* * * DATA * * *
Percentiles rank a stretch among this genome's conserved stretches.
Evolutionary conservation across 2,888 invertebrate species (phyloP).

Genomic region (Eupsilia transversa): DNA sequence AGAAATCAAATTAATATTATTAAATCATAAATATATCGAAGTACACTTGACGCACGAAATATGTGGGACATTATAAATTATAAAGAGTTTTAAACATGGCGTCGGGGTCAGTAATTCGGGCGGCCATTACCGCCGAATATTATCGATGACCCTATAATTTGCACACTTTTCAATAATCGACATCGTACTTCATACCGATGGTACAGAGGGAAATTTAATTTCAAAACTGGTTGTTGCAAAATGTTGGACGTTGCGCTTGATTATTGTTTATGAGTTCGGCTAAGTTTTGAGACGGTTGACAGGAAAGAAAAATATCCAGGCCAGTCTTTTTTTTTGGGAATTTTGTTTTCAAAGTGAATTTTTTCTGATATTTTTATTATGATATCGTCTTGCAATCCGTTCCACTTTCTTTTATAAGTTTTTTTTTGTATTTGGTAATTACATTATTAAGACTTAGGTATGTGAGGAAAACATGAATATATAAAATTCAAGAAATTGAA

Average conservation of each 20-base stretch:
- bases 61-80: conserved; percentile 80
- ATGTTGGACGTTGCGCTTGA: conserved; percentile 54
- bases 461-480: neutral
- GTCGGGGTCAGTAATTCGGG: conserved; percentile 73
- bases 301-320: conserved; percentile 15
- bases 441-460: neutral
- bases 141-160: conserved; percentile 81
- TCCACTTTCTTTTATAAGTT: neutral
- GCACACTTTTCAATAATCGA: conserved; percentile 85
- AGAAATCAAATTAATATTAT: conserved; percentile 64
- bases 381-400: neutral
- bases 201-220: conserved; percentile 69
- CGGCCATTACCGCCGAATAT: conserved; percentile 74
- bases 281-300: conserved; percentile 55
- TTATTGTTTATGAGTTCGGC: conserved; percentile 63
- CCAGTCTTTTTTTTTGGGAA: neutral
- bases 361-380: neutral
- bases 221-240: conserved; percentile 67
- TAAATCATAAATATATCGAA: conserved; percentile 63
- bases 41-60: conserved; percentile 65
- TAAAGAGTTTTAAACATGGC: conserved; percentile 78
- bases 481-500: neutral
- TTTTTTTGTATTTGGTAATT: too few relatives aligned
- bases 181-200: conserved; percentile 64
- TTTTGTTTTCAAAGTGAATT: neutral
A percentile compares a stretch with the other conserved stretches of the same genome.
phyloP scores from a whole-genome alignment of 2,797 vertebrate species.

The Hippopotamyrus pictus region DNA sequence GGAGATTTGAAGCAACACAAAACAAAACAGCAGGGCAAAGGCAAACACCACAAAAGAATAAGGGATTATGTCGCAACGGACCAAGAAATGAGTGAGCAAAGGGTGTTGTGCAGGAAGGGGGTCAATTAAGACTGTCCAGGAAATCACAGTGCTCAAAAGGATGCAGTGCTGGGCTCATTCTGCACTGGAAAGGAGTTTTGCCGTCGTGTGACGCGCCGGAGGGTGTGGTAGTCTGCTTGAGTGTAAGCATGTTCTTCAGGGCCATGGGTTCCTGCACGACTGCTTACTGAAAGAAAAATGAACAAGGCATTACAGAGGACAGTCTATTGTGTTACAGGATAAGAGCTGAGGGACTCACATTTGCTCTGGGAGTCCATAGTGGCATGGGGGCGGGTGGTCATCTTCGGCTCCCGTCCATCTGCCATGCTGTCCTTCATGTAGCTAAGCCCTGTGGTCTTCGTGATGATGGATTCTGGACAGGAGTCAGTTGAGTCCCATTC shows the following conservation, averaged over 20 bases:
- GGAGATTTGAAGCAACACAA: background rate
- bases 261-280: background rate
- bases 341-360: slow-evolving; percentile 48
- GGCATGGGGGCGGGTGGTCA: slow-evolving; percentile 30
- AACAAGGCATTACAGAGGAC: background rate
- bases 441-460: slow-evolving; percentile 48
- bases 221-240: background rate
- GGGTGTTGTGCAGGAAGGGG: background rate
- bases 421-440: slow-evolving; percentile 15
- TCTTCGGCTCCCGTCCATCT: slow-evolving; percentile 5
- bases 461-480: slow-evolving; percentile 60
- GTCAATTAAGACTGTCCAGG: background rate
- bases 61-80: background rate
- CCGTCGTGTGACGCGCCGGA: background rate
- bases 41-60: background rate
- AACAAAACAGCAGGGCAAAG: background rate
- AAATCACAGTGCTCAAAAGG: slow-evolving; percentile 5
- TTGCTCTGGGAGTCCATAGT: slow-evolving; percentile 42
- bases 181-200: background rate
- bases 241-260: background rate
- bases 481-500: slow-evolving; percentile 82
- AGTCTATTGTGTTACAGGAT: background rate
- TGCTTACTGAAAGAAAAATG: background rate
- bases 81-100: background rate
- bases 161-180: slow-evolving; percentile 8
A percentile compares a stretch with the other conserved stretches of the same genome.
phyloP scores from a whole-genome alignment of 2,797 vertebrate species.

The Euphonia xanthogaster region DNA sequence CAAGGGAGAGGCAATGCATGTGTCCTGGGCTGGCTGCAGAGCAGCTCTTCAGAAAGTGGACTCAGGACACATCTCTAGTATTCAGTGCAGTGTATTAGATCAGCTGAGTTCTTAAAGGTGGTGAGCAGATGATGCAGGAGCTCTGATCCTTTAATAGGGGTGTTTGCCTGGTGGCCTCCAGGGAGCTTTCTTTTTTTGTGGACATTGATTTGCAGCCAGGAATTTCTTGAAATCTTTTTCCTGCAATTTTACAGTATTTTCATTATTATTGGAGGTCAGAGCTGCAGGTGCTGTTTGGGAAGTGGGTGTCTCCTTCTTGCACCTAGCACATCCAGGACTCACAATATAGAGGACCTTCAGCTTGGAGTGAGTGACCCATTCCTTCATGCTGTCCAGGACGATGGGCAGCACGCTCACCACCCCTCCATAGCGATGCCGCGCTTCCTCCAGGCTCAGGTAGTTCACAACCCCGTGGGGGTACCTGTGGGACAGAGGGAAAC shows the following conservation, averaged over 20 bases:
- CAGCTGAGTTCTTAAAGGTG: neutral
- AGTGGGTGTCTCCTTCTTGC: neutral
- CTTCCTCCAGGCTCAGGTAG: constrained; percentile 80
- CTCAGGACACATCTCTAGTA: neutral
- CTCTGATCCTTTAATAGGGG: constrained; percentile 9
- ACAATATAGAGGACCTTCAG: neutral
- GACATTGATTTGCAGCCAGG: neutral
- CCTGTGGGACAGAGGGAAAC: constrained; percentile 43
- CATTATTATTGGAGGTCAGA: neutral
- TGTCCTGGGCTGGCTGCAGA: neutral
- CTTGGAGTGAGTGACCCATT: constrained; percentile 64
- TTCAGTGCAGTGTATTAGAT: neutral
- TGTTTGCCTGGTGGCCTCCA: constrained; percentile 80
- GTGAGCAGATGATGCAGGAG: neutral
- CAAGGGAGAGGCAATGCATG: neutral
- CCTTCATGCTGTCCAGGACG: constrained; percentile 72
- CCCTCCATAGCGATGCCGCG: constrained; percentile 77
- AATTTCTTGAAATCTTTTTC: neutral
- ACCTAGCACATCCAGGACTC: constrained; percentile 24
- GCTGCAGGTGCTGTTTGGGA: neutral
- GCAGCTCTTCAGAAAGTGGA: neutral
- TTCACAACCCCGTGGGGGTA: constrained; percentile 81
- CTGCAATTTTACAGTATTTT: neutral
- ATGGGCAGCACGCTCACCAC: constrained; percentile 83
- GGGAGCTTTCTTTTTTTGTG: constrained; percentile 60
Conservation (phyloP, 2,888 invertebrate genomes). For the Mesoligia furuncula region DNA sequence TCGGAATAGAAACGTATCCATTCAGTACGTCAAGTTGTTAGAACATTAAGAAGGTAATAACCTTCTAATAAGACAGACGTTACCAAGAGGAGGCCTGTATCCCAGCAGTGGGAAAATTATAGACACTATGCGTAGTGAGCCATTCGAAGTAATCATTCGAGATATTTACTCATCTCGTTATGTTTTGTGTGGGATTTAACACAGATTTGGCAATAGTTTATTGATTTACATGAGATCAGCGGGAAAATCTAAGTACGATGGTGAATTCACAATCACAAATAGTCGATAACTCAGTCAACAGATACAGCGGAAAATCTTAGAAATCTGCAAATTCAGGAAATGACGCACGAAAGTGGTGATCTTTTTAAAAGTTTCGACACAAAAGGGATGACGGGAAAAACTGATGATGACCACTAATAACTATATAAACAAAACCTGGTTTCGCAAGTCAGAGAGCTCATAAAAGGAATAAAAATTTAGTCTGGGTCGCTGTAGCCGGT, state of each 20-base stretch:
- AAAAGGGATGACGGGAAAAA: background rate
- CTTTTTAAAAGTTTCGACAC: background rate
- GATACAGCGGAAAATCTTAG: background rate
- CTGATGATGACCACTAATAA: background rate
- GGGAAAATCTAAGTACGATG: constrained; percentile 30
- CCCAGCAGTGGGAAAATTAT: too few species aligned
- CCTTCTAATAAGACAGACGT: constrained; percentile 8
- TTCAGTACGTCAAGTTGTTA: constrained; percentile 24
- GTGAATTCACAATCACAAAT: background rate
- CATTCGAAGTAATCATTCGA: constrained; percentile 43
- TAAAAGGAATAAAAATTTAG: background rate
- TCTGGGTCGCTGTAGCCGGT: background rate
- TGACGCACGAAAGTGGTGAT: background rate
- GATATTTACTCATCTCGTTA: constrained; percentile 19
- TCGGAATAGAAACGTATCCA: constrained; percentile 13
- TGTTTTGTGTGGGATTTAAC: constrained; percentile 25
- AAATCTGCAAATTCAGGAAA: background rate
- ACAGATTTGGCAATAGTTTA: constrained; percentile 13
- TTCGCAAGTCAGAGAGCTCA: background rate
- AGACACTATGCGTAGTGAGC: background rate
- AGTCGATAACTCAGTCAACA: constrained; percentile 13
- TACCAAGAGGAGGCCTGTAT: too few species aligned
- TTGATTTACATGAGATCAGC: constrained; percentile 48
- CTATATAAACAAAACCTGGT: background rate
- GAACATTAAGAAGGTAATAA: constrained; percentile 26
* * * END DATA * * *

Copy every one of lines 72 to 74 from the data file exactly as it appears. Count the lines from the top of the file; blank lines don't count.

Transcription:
- TTCAGTGCAGTGTATTAGAT: neutral
- TGTTTGCCTGGTGGCCTCCA: constrained; percentile 80
- GTGAGCAGATGATGCAGGAG: neutral